The Porter Center for the Performing Arts at Brevard College, beautifully decorated for the Christmas season, was host to two Atlanta singing institutions, the Atlanta Boy Choir and Men’s Choir, recently again under the interim direction of its founder director Fletcher Wolfe. This carefully choreographed program, produced with the able assistance of Robert Henry, assistant director and accompanist, Candace Keach, flute, and Susan Brady, harp, featured music of Hanukkah and Christmas, culminating in music with the universal messages of unity and hope.
The two choirs are related institutions — the older group consists of alums of the younger group — but their looks and sounds are entirely different. The 20 boys wear scarlet choir robes and perform from memory — standing either stock still or chanting in procession — sounding like the trained choir boys of the Anglican tradition. The men sport dark blazers, sing from scores, and sound like a cross between a church choir and a men’s glee club. Judging from the age span represented in the latter group, the Atlanta Boy Choir has inspired a devoted following among its members.
The program consisted of approximately one hour of music performed without intermission and divided into themes — music of Hanukkah, that of prophesy, Jesus’s birth, the Adoration of the Christ Child, and a section entitled “We all must Come Together.” Keach and Henry played as an opening prelude the “Allegretto” from a Suite for flute and piano by Godard. Later, a movement from Persichetti’s Serenade for flute and harp provided an interlude between musical sections; more importantly, the two instruments joined the piano accompaniment in several of the boy choir’s selections, the flute often doubling vocal lines and serving as a guide to intonation. The concert was designed to flow seamlessly, with the two entrances and exits of the boys programmed with ceremonial chants, and everyone else in place on stage. And yet, it didn’t really work as such. The audience interjected applause between numbers, disrupting the flow and the mood, and the choreography of events in general needed more rehearsal. Perhaps a note in the program to withhold applause until the end of sections would have helped. Also, a few program notes with texts of the pieces in foreign languages in the absence of remarks from the stage would have been appreciated.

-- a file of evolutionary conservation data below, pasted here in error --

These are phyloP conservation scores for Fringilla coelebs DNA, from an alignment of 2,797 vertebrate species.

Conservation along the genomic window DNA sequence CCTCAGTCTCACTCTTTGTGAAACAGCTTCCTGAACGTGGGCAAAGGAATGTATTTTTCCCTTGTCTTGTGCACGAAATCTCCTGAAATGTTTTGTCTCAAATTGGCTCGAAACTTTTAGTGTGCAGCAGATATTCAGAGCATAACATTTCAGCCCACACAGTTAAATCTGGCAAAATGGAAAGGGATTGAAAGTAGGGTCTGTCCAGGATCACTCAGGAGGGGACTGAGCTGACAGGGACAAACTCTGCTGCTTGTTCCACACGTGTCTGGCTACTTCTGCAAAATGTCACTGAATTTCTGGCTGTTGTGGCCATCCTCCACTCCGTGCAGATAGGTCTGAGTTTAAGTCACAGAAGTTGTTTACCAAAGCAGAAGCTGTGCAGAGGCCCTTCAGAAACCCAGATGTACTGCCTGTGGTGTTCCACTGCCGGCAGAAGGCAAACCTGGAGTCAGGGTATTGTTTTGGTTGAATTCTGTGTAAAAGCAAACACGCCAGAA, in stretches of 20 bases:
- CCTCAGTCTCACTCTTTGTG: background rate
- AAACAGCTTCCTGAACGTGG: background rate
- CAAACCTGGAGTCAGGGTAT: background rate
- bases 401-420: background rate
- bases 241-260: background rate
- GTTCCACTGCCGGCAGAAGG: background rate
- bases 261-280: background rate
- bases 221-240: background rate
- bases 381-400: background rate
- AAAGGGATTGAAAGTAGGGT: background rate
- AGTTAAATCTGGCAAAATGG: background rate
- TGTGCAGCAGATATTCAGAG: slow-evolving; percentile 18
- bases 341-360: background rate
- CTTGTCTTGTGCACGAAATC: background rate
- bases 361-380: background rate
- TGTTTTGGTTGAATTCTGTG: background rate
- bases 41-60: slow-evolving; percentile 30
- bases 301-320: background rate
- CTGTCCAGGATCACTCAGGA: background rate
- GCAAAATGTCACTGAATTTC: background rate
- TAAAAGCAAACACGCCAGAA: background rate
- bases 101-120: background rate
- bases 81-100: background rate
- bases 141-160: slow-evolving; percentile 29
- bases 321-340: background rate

The boys entered chanting “Ani Ma’amin” (I believe), and followed with “S’vivon” (Dreidel, spin) and “Mi Yemalel” (Who can retell). Their sound, pure and lovely, could have been more effectively projected into the hall with the use of a choral shell. “Thanks be to Thee” from Handel’s Israel in Egypt showcased the dual timbers of combined choirs with the men singing the melody against the boys’ soaring treble descant. Richard Clement, a Grammy Award winning tenor who is Artist in Residence and Professor of Voice at Georgia State University, was the featured soloist in “Comfort Ye” and “Every Valley Shall be Exalted” from Messiah. While Clement’s singing is magnificent, unfortunately he and pianist did not agree in tempo or style on the interpretation of the piece — the piano lagged behind in a romanticized legato with splayed cadential chords, hampering the soloist’s impulse to move forward, leaving Handel somewhat in the lurch. Darrel McGhee, the other tenor soloist from the group, fared much better with a soul-filled rendition of “Sweet little Jesus Boy” with Lawrence Weaver as accompanist.
Songs of Jesus’s birth were initiated by the boys’ chanting of “Hodie Christus Natus Est” from Britten’s A Ceremony of Carols; “Balulalow,” a lullaby also from the same work, featured a clear and finely projected solo by Brandon Berry. Another lullaby, the Spanish “A la nanita nana,” two German carols (“O Tannenbaum” and “Stille Nacht”), and the Gounod arrangement of “Ave Maria” by J.S. Bach rounded out this group.
The Men’s Choir switched gears in the next set, performing a cappella Palestrina’s exquisite, low-pitched motet “Adoramus te Christe,” “My Lord, What a Mornin’” (showing the greatest dynamic range and expressivity), and a lustily shouted “Boars Head Carol.” The boys rejoined with a rather slow rendition of John Rutter’s “Tomorrow Shall Be My Dancing Day,” Ben Perri as the treble soloist. To end the evening were three crowd pleasers — “The Water is Wide,” arranged by Zaninelli; “We are the World” by Ritchie, where its pop style engendered some forced sounds and lack of blending from the boys; and an arrangement for boy choir by Mann of “The Battle Hymn of the Republic.”